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I want to "mix" char* data in this form:

source = (source + some_primary_number) % 256;

--the 256 line is because of I need to keep the range of char.

so I can do the "mix" and "un-mix" in 2 functions - the implementation above is for the mixing and this one is for the un-mixing:

source  = source  - some_primary_number;
if ( source  < 0)
{
    source  = 256 + source 
}

This works, of course. But is there any option to do the mixing and un-mixing with the same function?

I remember something fuzzy with congruent math...

Can you help me please? Thanks!

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6 Answers 6

I'm not completely sure this is what you mean, but in general, in modular arithmetic, subtracting a particular x is the same operation as adding m - x, where m is the modulus (here, 256).

So for example if your 'mixing' is adding 47 (mod 256), then 'unmixing' is adding 209 (mod 256), because 209 = 256 - 47.

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What kind of mixing are you looking for? What is your intended use of the mixing / un-mixing?

From a pure point of view, if the mixing and un-mixing can be done with the same function and the same primary number, then it means that each output number is paired with exactly one input number.

I can think of XOR with a constant as one example of being its own inverse function.

Linear congruent generator usually require a different un-mixing (inverse) function.

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is there any option to do the mixing and un-mixing with the same function?

int foo(int source, int some_primary_number)
{
    return (source + some_primary_number) & 255;
}

To unmix, simply call it with a negative number. Is that what you were asking for?

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Why did the modulus change? Of course it will hold for any modulus. –  Ben Voigt Jun 29 '10 at 9:43
    
@Ben: Whoops, confused % with & :) –  FredOverflow Jun 29 '10 at 9:46

I'm not sure what you're trying to get at, but I think this may be what you want:

x = ( ((a + b) % M) + M ) % M;

This will compute the common residue of a + b modulo M; it always result in a number [0..M).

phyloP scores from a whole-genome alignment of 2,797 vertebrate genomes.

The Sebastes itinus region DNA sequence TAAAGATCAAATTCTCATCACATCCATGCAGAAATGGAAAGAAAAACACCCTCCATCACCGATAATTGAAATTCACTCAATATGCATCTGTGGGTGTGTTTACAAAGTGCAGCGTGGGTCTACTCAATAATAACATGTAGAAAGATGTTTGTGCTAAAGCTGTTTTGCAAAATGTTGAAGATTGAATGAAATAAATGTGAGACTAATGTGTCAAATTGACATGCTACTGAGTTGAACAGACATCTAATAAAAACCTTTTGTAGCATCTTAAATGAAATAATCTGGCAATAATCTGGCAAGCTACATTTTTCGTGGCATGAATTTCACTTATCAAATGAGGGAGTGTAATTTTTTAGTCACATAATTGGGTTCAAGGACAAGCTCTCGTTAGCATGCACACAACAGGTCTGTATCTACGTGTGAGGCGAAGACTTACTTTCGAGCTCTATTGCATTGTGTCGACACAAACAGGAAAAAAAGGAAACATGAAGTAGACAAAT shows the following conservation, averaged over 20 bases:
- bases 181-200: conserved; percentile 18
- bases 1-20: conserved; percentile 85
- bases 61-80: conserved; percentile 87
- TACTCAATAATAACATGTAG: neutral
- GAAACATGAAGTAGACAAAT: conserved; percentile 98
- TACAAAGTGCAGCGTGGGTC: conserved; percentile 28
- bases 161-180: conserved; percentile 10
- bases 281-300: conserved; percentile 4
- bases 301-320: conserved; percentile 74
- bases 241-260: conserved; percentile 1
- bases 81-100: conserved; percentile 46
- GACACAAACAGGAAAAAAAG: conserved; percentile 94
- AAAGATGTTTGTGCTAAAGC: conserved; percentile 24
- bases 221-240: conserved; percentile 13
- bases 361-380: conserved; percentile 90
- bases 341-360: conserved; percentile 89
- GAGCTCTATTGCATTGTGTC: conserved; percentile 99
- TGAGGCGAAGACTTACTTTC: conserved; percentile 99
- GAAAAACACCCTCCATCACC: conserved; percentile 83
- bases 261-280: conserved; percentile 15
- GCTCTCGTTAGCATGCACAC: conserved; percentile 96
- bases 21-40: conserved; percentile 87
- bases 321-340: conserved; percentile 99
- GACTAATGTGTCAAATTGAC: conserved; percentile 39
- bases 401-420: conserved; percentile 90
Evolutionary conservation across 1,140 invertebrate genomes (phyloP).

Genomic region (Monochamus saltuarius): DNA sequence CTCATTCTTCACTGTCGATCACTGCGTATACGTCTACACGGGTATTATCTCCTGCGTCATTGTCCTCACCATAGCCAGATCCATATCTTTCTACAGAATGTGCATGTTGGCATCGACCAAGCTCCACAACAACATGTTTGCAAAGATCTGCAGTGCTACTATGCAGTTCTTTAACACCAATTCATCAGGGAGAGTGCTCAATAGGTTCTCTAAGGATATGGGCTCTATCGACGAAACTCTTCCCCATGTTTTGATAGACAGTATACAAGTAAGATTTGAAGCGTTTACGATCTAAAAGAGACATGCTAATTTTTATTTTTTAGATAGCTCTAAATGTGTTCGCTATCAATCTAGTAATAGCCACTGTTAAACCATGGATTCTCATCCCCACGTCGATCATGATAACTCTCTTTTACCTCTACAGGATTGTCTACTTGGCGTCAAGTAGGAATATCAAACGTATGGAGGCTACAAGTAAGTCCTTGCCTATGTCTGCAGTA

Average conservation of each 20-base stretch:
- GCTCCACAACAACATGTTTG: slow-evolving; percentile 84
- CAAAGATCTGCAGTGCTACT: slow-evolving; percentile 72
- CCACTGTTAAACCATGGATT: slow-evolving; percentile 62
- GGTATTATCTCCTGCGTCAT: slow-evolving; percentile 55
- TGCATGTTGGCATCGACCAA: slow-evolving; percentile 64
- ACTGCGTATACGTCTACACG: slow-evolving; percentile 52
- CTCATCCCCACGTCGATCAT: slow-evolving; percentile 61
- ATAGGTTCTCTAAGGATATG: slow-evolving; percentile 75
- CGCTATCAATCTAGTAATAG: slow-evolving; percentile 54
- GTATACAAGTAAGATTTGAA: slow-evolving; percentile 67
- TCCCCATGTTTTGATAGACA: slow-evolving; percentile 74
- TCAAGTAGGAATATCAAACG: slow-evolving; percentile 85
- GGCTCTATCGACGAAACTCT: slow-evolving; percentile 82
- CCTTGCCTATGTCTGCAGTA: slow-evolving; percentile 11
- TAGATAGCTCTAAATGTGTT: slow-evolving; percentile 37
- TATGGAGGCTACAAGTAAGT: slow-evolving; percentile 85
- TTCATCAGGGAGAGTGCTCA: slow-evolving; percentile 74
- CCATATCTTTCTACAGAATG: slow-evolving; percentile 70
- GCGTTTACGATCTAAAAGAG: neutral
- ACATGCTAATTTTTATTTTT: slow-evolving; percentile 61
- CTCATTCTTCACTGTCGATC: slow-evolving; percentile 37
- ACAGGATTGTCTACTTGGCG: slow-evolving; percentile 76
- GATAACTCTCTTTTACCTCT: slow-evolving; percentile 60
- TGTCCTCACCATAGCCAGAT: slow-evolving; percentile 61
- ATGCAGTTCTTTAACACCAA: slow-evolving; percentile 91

It works by first computing (a + b) % M, then + M just in case it's negative, and then % M again.

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2  
Why not just ( a + b + M ) % M? –  Boojum Jun 29 '10 at 20:13

You seem to want to do arithmetic modulo 256. C and C++ support that with unsigned arithmetic, so if you cast to unsigned char * you can simply do the obvious math.

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If you declare source to have type unsigned char, everything should just work. (Or uint8_t if you want to be more explicit about the size, but uint8_t cannot exist on platforms where CHAR_BIT!=8 anyway.)

One possible pitfall is if you'll be using the value of source+blah in an expression without first writing it back into a variable of type unsigned char. In this case, it could very well be outside the range of 0-255 due to integer promotion. If you need to do that, either case the result of the addition back to unsigned char or mask it with &0xff (or equivalently &255).

By the way, don't listen to people who tell you to use % instead of &. Unless you're very careful to make sure the expressions you use with % are of type unsigned int or a larger unsigned type, % will incur an actual division/remainder operation as opposed to just bit masking. People mess that up all the time, thinking the compiler will optimize % by a power of 2 and not realizing that the optimization is impossible for signed types.

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